Research about visual imagery in content marketing has us all convinced of the power of visuals. An active consumer will be swayed to your brand once they are visually stimulated. If what they see and feel is compelling, they will remember you. Best of all they will share their experience with others.

BAM! Free marketing.

In her article ‘The Power of Imagery in Content Marketing’, commentator Savannah Louie cites the findings that people remember just 10 percent of what we hear.

Yada yada.

What we read is only incrementally better – we remember 20%. There’s a lot of waffle being written, and read.

But of what we see and do we remember a staggering 80 percent.

So doesn’t it pay to design the space your people see daily, where they do a great job for you with this in mind?

Imagine the scene through a new recruit’s eyes. They arrive at your office to find a fit-out dragged into this millennium from the ‘80s. Mix-and- match furniture, clunky partitions and colour schemes far from on-trend. How is this making your recruit feel? Excited to be joining you?

Take the scales from your eyes, we say! And get visual!

Your target recruitment pool – the millennials - will be less than interested in such a space. Depending on your market segment you might be limiting your sales capacity too if the hackneyed feel of your surroundings extends to your branding.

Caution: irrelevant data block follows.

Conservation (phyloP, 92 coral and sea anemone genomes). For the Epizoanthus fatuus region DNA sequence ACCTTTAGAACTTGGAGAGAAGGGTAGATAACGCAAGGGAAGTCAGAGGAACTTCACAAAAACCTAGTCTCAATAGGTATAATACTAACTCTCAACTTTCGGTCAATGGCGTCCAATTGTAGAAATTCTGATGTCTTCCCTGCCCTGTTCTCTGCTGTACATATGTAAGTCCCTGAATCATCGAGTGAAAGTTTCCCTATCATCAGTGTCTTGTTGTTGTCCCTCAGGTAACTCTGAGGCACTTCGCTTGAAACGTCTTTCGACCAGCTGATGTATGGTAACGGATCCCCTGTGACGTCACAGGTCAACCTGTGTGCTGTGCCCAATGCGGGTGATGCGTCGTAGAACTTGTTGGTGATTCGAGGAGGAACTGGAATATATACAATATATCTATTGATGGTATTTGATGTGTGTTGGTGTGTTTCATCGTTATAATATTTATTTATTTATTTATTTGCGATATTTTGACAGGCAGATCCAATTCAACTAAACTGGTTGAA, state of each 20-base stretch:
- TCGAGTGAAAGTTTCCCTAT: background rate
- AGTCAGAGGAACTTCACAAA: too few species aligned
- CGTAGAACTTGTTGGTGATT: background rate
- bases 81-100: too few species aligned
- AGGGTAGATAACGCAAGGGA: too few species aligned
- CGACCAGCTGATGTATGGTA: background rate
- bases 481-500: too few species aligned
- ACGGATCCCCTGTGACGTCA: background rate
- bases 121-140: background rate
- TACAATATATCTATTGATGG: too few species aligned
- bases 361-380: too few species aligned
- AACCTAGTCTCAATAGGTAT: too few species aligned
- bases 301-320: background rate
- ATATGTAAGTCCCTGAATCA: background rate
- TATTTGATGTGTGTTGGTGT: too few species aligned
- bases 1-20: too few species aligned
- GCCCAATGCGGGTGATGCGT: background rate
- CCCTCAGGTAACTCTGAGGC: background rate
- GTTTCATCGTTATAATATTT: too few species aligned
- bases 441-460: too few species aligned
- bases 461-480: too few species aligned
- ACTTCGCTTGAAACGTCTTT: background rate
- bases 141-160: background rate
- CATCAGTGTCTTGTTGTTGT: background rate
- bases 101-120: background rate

Bye-bye, free marketing.

Sure, the Baby Boomers may still be satisfied with your traditional approach. That’s because it fits them like a tatty old slipper.

But Gen X and the Millennials may not even step through your door, let alone consider a good position you have vacant.

Great news! It doesn’t take a big budget to make simple changes and turn things your way. It’s about planning first and executing smartly.

It takes imagination and creativity. And that one clever individual who knows what they’re doing, to pull it together effectively.

 

 

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Recruitment Strategies - Why you need to Think Differently

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In small business your focus is so often on operations - building, marketing and delivering product. The business grows, time passes and market needs are catered for. All good.